The cost of doing business in a medical practice has always intrigued me. For years, the business side of medicine has focused on building revenue while still prioritizing effective customer service and quality patient care. However, with the changing reimbursement scene, it seems that efficient cost management should come to the surface as a key issue for the stability and survival of the practice.
Practice overhead or costs can be broken down into several buckets. For our purposes, we'll review direct costs, fixed costs, and variable costs. Direct costs are those which relate to patient care: e.g. staffing and medical equipment. Fixed costs are those which remain constant: e.g. office rent and malpractice insurance. And as implied, variable costs will fluctuate based on patient volume, number of providers, etc.
Knowing that staff salaries can consume up to 25 percent of practice revenue, practices often cut overtime and the number of employees in an effort to control overhead. This strategy may be financially effective, but beware, simply looking at overtime and staffing as a way to control expenses is very nearsighted.
Why not look at how efficient your employees are? Ask yourself, "Do my staff members have the right skills? Are they performing the right tasks well, at the right time?" Your questions can be answered by direct observation and by asking staff members what they do, why they do it, and when they do it. You will be amazed at the insights your employees have about how they can improve their performance, especially when challenged and offered incentives to improve. Incentives can take the form of gift cards, bonuses, time off, and even a genuine thank you in recognition for a job well done.
Now that you've examined staffing costs, you should turn your attention to fixed costs. These are costs that are subject to long-term agreements, such as rent and malpractice premiums. Savings in this cost bucket can be realized at the time of contract negotiation. Also, most malpractice carriers have an educational incentive to reduce premiums; it takes time, but is well worth the investment.
Every office has an excess inventory of items that were ordered and are now out of date, or were purchased on a special volume discount. Medical supplies are a small portion of overhead, but still remain as a major expense, especially when they are never used or thrown out due to expiration. Make sure you make a regular audit of your supply closet, keeping on hand only what you will use in the near future. Practices may also consider joining a purchasing collective with other practices, to benefit from volume purchasing.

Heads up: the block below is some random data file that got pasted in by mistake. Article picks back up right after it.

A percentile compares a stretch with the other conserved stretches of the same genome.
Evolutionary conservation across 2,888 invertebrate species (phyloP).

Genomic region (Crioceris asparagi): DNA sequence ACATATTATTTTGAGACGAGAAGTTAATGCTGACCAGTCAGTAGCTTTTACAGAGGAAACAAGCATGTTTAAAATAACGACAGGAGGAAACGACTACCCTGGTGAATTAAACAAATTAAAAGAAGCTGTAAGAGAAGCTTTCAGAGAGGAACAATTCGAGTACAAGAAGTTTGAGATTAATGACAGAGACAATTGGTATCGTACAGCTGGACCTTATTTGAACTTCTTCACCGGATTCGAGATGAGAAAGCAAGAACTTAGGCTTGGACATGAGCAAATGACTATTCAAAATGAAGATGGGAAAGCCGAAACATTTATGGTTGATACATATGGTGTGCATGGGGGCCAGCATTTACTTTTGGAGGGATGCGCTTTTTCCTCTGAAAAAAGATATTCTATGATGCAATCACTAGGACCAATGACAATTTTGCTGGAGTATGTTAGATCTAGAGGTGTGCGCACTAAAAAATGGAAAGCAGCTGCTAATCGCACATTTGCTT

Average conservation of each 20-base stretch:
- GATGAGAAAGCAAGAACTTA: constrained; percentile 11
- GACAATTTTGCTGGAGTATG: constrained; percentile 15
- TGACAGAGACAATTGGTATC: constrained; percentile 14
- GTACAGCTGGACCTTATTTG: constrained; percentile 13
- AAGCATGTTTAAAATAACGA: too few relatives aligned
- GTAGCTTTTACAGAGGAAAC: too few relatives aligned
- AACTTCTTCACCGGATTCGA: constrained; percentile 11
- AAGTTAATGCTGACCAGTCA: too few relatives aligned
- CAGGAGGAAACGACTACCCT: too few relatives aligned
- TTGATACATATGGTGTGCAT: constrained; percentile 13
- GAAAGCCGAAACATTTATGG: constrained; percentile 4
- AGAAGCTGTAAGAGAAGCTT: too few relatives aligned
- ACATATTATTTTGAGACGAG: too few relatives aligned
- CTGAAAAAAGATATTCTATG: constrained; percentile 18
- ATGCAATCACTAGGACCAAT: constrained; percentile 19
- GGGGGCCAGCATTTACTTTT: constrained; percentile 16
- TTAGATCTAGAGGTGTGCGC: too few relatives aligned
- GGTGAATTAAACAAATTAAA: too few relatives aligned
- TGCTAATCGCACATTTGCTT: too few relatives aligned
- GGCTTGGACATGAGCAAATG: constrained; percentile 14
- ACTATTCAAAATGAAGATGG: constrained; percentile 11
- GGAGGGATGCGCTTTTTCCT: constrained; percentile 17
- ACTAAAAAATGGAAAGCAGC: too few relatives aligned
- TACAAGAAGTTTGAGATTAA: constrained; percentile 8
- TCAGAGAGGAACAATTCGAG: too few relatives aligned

The bigger picture
One financial perspective that can be thought of as old school but remains a part of doing business in medicine is this: slow decision making and caution when spending large sums of money. Both concerns are prudent, but must also take into consideration the bigger practice picture.
Often times it is quite cost effective to invest in technology. This may be an integrated clearinghouse that sends out statements (as opposed to your staff printing, folding, and stuffing envelopes). At other times, the simpler solution is best. Sending a staff member to Sam's Club to buy paper towels may seem cheaper, and quicker, than having them delivered by the office supplier, but lost time away from the office may actually be more expensive. Every task should be examined on its own merits. The bigger picture might suggest that employee time is more valuable managing claims denials or greeting patients, than other small tasks that could be managed through the use of technology.
When I talk about lean-management principles, one of the key concepts is bringing value to the customer. An efficient and friendly patient visit will bring more value to your "customers" than folding paper statements. An efficient and friendly patient visit will result in improved patient satisfaction scores, which will lead to more repeat business for your practice. More business means more revenue, more revenue means incentives to staff can be offered, as well as an improved bottom line.
Practice administrators involved in managing today's medical practice should consider more than just the top-line revenue. You should have an in-depth understanding of how much it costs to see a patient (serve a customer), as well as how your staff are accomplishing their tasks. Efficiencies in both areas are necessary to achieve a positive patient outcome. After all, that's what it's all about.
Owen Dahl, FACHE, CHBC, is a nationally recognized medical practice management consultant and author of "Think Business! Medical Practice Quality, Efficiency, Profits," "The Medical Practice Disaster Planning Workbook," and coauthor of "Lean Six Sigma for the Medical Practice: Improving Profitability by Improving Processes." He can be reached at [email protected] or 281 367 3364.